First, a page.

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Abstract

This paper presents a method to evaluate an overall friction coefficient between borehole and casing. The computation is done by matching hook load data, recorded in the field, with the calculated hook load obtained by assuming a friction factor coefficient. The equations for predicting surface hook governing differential equations. The iterative nature of the calculations are handled by a computer program. One case history from a rig offshore Louisiana State, confirmed the possibility of evaluating this friction coefficient, while also describing the equipment and necessary care used to record the data.

Introduction

A new method for casing design in directional wells was presented in Nov/1985. It introduced a new constraint to the casing design process by imposing the need of upward pipe movement, whether for reciprocation pipe movement, whether for reciprocation while cementing, whether for pulling out part of the (or the entire) casing string from the hole, due to any technical problem while running it in. This de sign method requires, among other data, the knowledge of an overall friction coefficient.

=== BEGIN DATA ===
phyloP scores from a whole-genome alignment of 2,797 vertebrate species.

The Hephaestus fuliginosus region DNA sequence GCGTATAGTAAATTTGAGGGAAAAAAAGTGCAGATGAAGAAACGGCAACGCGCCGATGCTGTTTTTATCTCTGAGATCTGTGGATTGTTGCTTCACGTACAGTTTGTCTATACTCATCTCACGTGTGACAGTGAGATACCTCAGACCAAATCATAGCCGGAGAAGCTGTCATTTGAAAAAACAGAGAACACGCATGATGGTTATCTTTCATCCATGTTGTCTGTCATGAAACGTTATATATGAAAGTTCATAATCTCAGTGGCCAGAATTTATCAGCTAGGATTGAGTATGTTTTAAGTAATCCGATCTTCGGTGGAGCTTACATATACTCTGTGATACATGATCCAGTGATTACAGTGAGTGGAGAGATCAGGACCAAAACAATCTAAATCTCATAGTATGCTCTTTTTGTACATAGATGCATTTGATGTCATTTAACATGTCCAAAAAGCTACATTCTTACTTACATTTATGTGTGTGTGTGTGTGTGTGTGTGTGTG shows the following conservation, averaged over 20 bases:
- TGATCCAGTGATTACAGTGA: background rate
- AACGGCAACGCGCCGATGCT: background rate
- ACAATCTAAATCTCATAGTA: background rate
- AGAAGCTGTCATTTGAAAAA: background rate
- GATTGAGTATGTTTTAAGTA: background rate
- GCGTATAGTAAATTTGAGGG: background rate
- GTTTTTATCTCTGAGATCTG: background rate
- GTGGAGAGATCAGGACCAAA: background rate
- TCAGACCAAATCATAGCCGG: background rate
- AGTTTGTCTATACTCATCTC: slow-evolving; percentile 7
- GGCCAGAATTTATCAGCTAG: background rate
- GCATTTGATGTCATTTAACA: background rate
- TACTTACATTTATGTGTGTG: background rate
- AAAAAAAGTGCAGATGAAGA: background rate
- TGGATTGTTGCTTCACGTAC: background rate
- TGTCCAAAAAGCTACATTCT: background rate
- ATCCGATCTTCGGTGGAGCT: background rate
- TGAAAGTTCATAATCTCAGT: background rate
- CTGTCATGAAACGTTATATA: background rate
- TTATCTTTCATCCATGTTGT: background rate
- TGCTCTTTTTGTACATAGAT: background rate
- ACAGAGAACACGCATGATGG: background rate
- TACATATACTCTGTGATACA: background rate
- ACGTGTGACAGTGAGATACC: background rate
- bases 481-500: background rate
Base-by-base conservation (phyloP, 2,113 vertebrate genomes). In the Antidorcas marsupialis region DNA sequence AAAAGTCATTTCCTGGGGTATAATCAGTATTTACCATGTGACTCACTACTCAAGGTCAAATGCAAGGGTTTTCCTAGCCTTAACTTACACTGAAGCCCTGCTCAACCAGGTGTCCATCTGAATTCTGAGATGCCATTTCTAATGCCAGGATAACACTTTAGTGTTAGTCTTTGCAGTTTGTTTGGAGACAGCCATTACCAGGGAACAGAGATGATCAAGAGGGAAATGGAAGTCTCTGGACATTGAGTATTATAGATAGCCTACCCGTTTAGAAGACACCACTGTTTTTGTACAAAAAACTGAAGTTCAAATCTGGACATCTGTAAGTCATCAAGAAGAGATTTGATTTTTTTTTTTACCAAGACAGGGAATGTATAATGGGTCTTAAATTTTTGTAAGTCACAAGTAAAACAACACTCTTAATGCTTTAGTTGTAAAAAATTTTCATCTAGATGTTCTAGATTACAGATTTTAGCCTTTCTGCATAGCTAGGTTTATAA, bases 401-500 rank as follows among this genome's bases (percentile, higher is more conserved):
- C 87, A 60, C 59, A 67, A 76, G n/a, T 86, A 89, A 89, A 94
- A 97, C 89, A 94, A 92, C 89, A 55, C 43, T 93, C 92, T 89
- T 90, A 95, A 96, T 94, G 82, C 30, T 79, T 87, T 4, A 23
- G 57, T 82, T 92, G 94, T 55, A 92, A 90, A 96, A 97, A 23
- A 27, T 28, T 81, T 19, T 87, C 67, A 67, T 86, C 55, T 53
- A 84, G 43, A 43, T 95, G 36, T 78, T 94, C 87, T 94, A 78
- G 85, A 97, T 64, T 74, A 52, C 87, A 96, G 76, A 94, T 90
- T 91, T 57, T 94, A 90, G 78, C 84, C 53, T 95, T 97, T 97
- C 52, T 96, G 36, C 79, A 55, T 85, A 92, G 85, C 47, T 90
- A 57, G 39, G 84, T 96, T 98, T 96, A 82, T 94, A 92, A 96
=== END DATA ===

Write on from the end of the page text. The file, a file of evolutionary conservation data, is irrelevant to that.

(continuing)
Other design methods have simply ignored the effect of wall support on casing, and simple don't design for the possibility of any upward pipe movement. The method of the vertical projected depth is an example of this. In this situation, when reciprocation for cementing purposes is required, a reciprocation trial takes place when the casing shoe reaches the bottom of the hole that isn't always successful.

In this research work, friction between the borehole and casing is looked at in a macroscopic scenario, where its overall average value is relatively constant along a borehole. This approach is similar to that undertaken in previous research on the drillstring borehole friction. The overall friction coefficient is a simplification of what is believed to be a complex mechanism of mechanical interaction between a tubular string and a borehole. Though it basically ignores the effects of lithology stratification the compressive and shear strength of the rocks, rock and casing hardnesss, and the everchanging borehole diameter. It provides an attractive simplification useful in directional casing string design for a given location.

The overall friction coefficient equation can be summarized as:

FF = HL-VPBW (1)NF

Unfortunately equation (1) is of no practical importance for this situation due practical importance for this situation due to the dependence of the normal force (while on a curved path), on the axial load immediately below. Thus a computer is coefficient having a recursive procedure and an iterative search procedure built in it.

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